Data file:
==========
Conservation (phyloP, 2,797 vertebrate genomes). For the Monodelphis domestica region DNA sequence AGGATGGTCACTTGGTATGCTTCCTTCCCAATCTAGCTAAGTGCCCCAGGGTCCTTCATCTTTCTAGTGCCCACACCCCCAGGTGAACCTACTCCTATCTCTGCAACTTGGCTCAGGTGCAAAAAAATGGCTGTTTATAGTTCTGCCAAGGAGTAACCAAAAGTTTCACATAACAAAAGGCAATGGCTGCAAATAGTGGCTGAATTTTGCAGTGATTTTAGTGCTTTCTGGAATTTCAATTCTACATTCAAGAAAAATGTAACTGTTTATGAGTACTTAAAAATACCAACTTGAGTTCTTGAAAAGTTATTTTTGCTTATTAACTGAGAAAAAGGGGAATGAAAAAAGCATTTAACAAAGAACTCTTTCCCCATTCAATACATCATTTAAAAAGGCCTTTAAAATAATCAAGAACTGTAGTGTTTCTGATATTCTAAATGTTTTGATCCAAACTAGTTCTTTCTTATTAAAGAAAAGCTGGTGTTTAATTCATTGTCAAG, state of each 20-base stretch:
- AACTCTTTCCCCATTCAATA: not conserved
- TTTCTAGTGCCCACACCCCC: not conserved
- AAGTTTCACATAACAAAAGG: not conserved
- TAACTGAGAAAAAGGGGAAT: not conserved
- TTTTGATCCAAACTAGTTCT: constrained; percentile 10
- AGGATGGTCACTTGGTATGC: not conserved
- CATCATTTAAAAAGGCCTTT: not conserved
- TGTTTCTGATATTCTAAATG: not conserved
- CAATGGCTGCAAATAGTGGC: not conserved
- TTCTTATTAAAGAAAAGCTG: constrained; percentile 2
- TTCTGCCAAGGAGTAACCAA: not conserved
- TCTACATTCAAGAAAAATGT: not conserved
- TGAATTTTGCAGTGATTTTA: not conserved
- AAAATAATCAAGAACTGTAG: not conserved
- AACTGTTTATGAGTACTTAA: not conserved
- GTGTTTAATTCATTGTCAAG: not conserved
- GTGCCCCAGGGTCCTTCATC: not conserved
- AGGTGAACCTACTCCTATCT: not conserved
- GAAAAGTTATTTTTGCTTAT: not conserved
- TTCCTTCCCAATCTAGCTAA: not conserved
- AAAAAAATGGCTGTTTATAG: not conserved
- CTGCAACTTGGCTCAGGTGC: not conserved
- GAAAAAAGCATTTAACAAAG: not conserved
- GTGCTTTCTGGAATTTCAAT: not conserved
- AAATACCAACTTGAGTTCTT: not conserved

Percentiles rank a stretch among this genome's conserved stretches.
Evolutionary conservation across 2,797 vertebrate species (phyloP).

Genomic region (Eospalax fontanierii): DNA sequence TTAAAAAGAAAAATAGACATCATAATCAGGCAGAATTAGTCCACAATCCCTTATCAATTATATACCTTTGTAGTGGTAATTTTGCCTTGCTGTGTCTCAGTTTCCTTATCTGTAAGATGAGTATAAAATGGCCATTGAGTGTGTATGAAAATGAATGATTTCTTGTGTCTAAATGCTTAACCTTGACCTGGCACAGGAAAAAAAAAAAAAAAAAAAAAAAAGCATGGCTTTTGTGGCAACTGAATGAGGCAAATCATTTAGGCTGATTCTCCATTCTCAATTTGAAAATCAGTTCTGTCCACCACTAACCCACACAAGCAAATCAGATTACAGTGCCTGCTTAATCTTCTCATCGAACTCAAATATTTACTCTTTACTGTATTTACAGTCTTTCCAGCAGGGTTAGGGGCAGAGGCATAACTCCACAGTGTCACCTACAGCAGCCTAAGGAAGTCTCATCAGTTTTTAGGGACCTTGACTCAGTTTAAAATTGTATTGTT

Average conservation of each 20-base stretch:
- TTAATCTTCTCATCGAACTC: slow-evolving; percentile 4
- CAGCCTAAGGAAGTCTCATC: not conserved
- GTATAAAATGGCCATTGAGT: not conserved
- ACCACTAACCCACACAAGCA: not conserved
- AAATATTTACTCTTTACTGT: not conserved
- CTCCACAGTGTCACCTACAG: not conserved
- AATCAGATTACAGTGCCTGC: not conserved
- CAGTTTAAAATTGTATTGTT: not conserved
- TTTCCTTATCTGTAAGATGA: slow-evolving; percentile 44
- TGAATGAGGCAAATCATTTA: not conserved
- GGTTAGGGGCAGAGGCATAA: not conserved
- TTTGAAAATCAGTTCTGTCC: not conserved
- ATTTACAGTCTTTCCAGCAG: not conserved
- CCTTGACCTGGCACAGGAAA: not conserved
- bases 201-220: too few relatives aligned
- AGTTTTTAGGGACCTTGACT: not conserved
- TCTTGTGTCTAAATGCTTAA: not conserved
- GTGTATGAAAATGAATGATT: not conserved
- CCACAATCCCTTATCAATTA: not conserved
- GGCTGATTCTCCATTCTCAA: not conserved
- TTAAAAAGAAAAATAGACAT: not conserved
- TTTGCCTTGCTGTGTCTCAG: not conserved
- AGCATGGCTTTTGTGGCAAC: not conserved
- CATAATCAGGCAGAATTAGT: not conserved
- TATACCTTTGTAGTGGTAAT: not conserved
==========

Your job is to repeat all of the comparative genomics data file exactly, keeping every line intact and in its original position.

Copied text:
Conservation (phyloP, 2,797 vertebrate genomes). For the Monodelphis domestica region DNA sequence AGGATGGTCACTTGGTATGCTTCCTTCCCAATCTAGCTAAGTGCCCCAGGGTCCTTCATCTTTCTAGTGCCCACACCCCCAGGTGAACCTACTCCTATCTCTGCAACTTGGCTCAGGTGCAAAAAAATGGCTGTTTATAGTTCTGCCAAGGAGTAACCAAAAGTTTCACATAACAAAAGGCAATGGCTGCAAATAGTGGCTGAATTTTGCAGTGATTTTAGTGCTTTCTGGAATTTCAATTCTACATTCAAGAAAAATGTAACTGTTTATGAGTACTTAAAAATACCAACTTGAGTTCTTGAAAAGTTATTTTTGCTTATTAACTGAGAAAAAGGGGAATGAAAAAAGCATTTAACAAAGAACTCTTTCCCCATTCAATACATCATTTAAAAAGGCCTTTAAAATAATCAAGAACTGTAGTGTTTCTGATATTCTAAATGTTTTGATCCAAACTAGTTCTTTCTTATTAAAGAAAAGCTGGTGTTTAATTCATTGTCAAG, state of each 20-base stretch:
- AACTCTTTCCCCATTCAATA: not conserved
- TTTCTAGTGCCCACACCCCC: not conserved
- AAGTTTCACATAACAAAAGG: not conserved
- TAACTGAGAAAAAGGGGAAT: not conserved
- TTTTGATCCAAACTAGTTCT: constrained; percentile 10
- AGGATGGTCACTTGGTATGC: not conserved
- CATCATTTAAAAAGGCCTTT: not conserved
- TGTTTCTGATATTCTAAATG: not conserved
- CAATGGCTGCAAATAGTGGC: not conserved
- TTCTTATTAAAGAAAAGCTG: constrained; percentile 2
- TTCTGCCAAGGAGTAACCAA: not conserved
- TCTACATTCAAGAAAAATGT: not conserved
- TGAATTTTGCAGTGATTTTA: not conserved
- AAAATAATCAAGAACTGTAG: not conserved
- AACTGTTTATGAGTACTTAA: not conserved
- GTGTTTAATTCATTGTCAAG: not conserved
- GTGCCCCAGGGTCCTTCATC: not conserved
- AGGTGAACCTACTCCTATCT: not conserved
- GAAAAGTTATTTTTGCTTAT: not conserved
- TTCCTTCCCAATCTAGCTAA: not conserved
- AAAAAAATGGCTGTTTATAG: not conserved
- CTGCAACTTGGCTCAGGTGC: not conserved
- GAAAAAAGCATTTAACAAAG: not conserved
- GTGCTTTCTGGAATTTCAAT: not conserved
- AAATACCAACTTGAGTTCTT: not conserved

Percentiles rank a stretch among this genome's conserved stretches.
Evolutionary conservation across 2,797 vertebrate species (phyloP).

Genomic region (Eospalax fontanierii): DNA sequence TTAAAAAGAAAAATAGACATCATAATCAGGCAGAATTAGTCCACAATCCCTTATCAATTATATACCTTTGTAGTGGTAATTTTGCCTTGCTGTGTCTCAGTTTCCTTATCTGTAAGATGAGTATAAAATGGCCATTGAGTGTGTATGAAAATGAATGATTTCTTGTGTCTAAATGCTTAACCTTGACCTGGCACAGGAAAAAAAAAAAAAAAAAAAAAAAAGCATGGCTTTTGTGGCAACTGAATGAGGCAAATCATTTAGGCTGATTCTCCATTCTCAATTTGAAAATCAGTTCTGTCCACCACTAACCCACACAAGCAAATCAGATTACAGTGCCTGCTTAATCTTCTCATCGAACTCAAATATTTACTCTTTACTGTATTTACAGTCTTTCCAGCAGGGTTAGGGGCAGAGGCATAACTCCACAGTGTCACCTACAGCAGCCTAAGGAAGTCTCATCAGTTTTTAGGGACCTTGACTCAGTTTAAAATTGTATTGTT

Average conservation of each 20-base stretch:
- TTAATCTTCTCATCGAACTC: slow-evolving; percentile 4
- CAGCCTAAGGAAGTCTCATC: not conserved
- GTATAAAATGGCCATTGAGT: not conserved
- ACCACTAACCCACACAAGCA: not conserved
- AAATATTTACTCTTTACTGT: not conserved
- CTCCACAGTGTCACCTACAG: not conserved
- AATCAGATTACAGTGCCTGC: not conserved
- CAGTTTAAAATTGTATTGTT: not conserved
- TTTCCTTATCTGTAAGATGA: slow-evolving; percentile 44
- TGAATGAGGCAAATCATTTA: not conserved
- GGTTAGGGGCAGAGGCATAA: not conserved
- TTTGAAAATCAGTTCTGTCC: not conserved
- ATTTACAGTCTTTCCAGCAG: not conserved
- CCTTGACCTGGCACAGGAAA: not conserved
- bases 201-220: too few relatives aligned
- AGTTTTTAGGGACCTTGACT: not conserved
- TCTTGTGTCTAAATGCTTAA: not conserved
- GTGTATGAAAATGAATGATT: not conserved
- CCACAATCCCTTATCAATTA: not conserved
- GGCTGATTCTCCATTCTCAA: not conserved
- TTAAAAAGAAAAATAGACAT: not conserved
- TTTGCCTTGCTGTGTCTCAG: not conserved
- AGCATGGCTTTTGTGGCAAC: not conserved
- CATAATCAGGCAGAATTAGT: not conserved
- TATACCTTTGTAGTGGTAAT: not conserved